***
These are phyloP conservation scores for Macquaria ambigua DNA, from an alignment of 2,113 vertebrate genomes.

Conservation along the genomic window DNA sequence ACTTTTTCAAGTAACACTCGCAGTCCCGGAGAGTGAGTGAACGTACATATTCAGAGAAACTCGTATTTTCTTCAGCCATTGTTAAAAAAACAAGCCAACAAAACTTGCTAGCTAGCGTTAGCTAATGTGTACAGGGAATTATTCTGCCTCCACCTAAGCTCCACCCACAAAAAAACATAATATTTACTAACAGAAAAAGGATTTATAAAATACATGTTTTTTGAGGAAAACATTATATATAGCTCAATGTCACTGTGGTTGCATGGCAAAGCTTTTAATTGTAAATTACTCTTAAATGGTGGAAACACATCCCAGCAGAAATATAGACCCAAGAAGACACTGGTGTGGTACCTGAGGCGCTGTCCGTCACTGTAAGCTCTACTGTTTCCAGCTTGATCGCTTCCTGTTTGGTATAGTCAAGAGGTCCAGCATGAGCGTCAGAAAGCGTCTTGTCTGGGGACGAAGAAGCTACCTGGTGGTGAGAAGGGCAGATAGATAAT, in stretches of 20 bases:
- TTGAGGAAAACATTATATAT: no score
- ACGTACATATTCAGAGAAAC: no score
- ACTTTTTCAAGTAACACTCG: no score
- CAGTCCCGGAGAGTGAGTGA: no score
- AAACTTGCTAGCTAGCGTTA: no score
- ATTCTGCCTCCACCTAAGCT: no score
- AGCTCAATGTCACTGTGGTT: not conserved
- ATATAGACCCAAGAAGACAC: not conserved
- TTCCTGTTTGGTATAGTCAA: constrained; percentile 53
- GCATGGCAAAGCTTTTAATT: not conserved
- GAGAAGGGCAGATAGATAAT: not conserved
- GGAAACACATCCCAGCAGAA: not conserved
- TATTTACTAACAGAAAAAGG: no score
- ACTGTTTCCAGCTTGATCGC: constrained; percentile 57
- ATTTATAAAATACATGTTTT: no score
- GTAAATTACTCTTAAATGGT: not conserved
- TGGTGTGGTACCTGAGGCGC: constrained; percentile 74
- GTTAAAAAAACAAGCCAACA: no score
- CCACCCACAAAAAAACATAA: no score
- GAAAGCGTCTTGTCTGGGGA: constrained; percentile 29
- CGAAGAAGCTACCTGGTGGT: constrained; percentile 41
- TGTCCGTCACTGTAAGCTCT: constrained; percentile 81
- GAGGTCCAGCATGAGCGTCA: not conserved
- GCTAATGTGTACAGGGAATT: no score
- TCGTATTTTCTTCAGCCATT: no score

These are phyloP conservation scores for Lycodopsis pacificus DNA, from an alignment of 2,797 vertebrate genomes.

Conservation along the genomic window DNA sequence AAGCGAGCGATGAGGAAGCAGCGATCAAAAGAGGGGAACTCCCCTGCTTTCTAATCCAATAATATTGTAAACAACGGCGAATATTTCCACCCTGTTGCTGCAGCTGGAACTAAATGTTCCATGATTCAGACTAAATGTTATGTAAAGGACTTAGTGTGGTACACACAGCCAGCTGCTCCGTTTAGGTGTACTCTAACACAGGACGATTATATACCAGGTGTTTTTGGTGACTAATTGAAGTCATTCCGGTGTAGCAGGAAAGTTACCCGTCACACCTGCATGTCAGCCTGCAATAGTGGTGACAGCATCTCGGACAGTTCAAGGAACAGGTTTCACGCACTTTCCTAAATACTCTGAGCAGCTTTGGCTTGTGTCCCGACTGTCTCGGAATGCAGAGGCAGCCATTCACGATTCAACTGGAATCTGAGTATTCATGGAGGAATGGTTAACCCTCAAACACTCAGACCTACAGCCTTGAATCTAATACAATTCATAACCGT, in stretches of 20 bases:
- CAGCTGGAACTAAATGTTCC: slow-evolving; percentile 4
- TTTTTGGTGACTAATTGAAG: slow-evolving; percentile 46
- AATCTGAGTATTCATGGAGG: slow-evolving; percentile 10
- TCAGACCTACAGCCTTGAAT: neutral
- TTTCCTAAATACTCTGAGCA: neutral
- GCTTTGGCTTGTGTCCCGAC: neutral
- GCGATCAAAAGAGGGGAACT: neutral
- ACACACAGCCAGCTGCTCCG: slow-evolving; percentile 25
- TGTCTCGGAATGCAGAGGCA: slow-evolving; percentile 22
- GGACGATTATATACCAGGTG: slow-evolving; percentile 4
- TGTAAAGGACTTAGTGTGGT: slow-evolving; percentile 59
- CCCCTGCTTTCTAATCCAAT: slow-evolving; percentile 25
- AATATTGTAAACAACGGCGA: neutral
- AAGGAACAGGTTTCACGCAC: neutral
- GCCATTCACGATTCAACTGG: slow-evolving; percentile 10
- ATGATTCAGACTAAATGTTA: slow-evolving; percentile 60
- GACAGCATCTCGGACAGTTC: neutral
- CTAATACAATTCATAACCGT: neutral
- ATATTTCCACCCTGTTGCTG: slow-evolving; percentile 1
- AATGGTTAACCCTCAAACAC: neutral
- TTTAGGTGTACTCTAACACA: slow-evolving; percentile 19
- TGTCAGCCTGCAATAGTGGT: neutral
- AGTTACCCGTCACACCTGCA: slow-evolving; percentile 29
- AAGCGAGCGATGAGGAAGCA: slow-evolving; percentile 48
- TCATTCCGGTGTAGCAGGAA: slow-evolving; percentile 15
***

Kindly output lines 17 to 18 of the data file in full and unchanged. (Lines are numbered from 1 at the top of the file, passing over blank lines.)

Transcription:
- ATTTATAAAATACATGTTTT: no score
- GTAAATTACTCTTAAATGGT: not conserved